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The technical complexity for this entire motorcycle sequence required a lot of camera tricks.  Some were simple and some were not.  Some required physical agility and others post-production manipulation.  But, more than anything, Keaton’s performance was filled with raw enthusiasm.  When asked by journalist Christopher Bishop during an interview in 1958 how he managed to keep balance sitting on the handlebars of the motorcycle, Keaton replied, “I’d just go out and learn to handle a motorcycle on the handlebars.  It wasn’t easy to keep a balance.  I got some nice spills though, from that thing”.


Below:  Keaton in explaining how he learned to ride the motorcycle from the handlebars, “It wasn’t easy to keep a balance.  I got some nice spills though, from that thing”.


On a personal note, having been a stuntman myself, one of the questions I always had was how Keaton was able to take the punishment from all his falls, like the drop from the motorcycle when he stunt doubled his assistant, Gillette.  I knew he was a master of the pratfall because of his vaudevillian years of taking pure unadulterated crashes but did he wear protective gear under his clothes?  Even world-famous comedian and action star Jackie Chan who owes his career to his idol Buster Keaton is usually stuffing body armor under his wardrobe.  So, did Buster?  To find the answer to that question, I asked his 3rd wife.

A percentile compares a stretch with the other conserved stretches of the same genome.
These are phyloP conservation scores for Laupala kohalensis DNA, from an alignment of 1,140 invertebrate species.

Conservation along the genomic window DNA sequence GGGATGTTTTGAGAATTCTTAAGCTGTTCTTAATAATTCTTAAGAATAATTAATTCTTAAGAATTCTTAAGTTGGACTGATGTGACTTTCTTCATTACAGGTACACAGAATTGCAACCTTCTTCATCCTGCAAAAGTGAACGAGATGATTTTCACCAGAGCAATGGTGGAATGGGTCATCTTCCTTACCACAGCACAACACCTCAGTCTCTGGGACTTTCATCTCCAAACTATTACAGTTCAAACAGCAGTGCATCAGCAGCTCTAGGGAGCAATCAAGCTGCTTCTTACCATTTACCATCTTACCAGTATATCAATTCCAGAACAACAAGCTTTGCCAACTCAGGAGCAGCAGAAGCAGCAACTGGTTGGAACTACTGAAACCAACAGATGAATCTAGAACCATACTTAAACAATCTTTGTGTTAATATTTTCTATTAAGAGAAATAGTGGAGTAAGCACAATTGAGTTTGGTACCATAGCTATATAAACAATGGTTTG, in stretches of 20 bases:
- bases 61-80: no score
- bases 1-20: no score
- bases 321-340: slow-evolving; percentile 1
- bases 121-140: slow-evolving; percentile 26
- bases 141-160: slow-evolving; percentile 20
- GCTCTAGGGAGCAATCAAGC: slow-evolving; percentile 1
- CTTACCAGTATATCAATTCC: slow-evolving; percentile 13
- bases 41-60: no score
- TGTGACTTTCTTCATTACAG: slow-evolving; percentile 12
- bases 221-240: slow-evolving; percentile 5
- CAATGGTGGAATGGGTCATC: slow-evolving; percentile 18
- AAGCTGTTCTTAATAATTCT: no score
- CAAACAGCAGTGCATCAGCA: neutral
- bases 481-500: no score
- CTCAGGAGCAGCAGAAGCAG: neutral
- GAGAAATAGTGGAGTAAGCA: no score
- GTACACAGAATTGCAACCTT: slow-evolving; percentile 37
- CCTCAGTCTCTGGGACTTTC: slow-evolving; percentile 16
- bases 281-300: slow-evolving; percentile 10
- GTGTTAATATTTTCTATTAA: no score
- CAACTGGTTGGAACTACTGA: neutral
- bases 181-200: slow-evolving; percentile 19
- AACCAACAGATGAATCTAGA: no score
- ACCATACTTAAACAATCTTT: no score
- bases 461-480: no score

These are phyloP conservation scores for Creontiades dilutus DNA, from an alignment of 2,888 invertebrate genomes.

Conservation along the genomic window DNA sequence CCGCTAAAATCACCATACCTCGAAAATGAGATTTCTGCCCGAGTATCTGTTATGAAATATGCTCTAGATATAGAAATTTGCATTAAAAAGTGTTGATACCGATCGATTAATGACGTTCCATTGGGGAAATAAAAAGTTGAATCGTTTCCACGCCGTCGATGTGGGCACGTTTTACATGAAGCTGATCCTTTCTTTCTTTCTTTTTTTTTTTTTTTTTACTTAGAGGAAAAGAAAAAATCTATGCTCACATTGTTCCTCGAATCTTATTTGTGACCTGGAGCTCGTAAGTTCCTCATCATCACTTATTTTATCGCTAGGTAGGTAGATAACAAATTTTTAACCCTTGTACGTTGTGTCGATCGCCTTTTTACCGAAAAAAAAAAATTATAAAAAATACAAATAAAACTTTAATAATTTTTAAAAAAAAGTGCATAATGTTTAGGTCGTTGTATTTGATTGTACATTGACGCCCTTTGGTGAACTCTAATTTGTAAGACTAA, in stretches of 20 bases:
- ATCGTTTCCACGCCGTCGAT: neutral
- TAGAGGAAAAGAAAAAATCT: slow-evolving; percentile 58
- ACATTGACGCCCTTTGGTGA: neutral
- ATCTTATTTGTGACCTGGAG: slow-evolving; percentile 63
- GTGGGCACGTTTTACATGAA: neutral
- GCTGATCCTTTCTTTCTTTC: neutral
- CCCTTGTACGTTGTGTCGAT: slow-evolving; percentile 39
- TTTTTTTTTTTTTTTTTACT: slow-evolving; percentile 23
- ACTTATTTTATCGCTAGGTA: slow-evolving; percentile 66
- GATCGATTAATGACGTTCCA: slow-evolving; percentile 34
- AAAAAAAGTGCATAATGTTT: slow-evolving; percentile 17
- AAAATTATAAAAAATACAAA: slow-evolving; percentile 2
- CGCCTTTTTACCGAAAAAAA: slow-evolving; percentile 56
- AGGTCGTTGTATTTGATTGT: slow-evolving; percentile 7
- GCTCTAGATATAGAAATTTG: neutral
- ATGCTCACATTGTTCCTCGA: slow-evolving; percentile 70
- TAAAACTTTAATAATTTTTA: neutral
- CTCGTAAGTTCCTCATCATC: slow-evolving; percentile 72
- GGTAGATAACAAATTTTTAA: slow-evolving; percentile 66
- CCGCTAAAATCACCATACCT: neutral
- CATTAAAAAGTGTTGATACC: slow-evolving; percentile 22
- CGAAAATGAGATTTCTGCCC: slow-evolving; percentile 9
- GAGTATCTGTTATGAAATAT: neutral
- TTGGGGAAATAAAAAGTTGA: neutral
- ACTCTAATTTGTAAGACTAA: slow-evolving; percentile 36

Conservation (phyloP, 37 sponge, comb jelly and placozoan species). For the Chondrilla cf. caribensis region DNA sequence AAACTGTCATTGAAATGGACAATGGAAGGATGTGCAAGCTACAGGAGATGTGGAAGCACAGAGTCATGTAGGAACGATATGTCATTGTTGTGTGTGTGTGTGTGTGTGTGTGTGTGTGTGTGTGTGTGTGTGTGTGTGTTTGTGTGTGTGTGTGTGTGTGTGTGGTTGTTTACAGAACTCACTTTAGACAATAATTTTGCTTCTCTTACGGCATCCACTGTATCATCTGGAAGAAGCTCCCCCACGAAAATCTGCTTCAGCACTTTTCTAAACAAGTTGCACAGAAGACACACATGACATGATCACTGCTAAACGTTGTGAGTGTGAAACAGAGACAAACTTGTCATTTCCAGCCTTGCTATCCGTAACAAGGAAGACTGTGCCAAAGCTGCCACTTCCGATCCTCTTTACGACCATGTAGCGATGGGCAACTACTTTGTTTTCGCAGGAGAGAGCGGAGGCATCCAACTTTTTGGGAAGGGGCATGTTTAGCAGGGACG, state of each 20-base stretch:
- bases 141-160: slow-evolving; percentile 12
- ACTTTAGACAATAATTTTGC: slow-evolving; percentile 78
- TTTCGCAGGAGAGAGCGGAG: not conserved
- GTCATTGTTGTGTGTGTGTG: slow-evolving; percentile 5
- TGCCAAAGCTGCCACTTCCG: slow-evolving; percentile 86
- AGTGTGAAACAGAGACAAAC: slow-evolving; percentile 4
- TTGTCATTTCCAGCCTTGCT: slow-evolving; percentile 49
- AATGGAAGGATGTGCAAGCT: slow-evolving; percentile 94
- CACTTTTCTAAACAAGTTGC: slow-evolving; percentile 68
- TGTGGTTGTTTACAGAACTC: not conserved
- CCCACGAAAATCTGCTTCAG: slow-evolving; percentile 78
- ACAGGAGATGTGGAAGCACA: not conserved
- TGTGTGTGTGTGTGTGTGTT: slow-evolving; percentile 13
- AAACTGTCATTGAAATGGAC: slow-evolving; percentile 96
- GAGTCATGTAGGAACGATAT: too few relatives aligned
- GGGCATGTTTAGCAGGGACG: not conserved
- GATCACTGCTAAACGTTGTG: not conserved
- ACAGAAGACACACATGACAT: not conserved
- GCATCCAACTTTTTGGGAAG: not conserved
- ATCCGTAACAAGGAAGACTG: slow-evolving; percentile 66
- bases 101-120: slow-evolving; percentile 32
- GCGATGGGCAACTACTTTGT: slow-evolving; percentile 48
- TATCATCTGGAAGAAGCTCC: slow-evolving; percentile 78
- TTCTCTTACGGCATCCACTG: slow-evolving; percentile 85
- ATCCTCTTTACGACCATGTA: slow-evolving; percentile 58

In meeting Eleanor Keaton on Nov. 2nd in 1995 at the AFI/LA Film Festival, where the Academy’s Tribute to Buster Keaton’s 100th Birthday Celebration was held, Eleanor personally explained to me that her husband “never used stunt pads” for gags.  It seems then that Keaton simply acquired a strong resistance to pain, not much different than a hand or foot acquiring years of callouses from rough use, and so it seems this was the case of Keaton’s body.  


Below:  A prize possession from my collection, Eleanor Keaton’s signature on the AFI/LA Film Festival Program book for Buster Keaton’s 100 Birthday Celebration.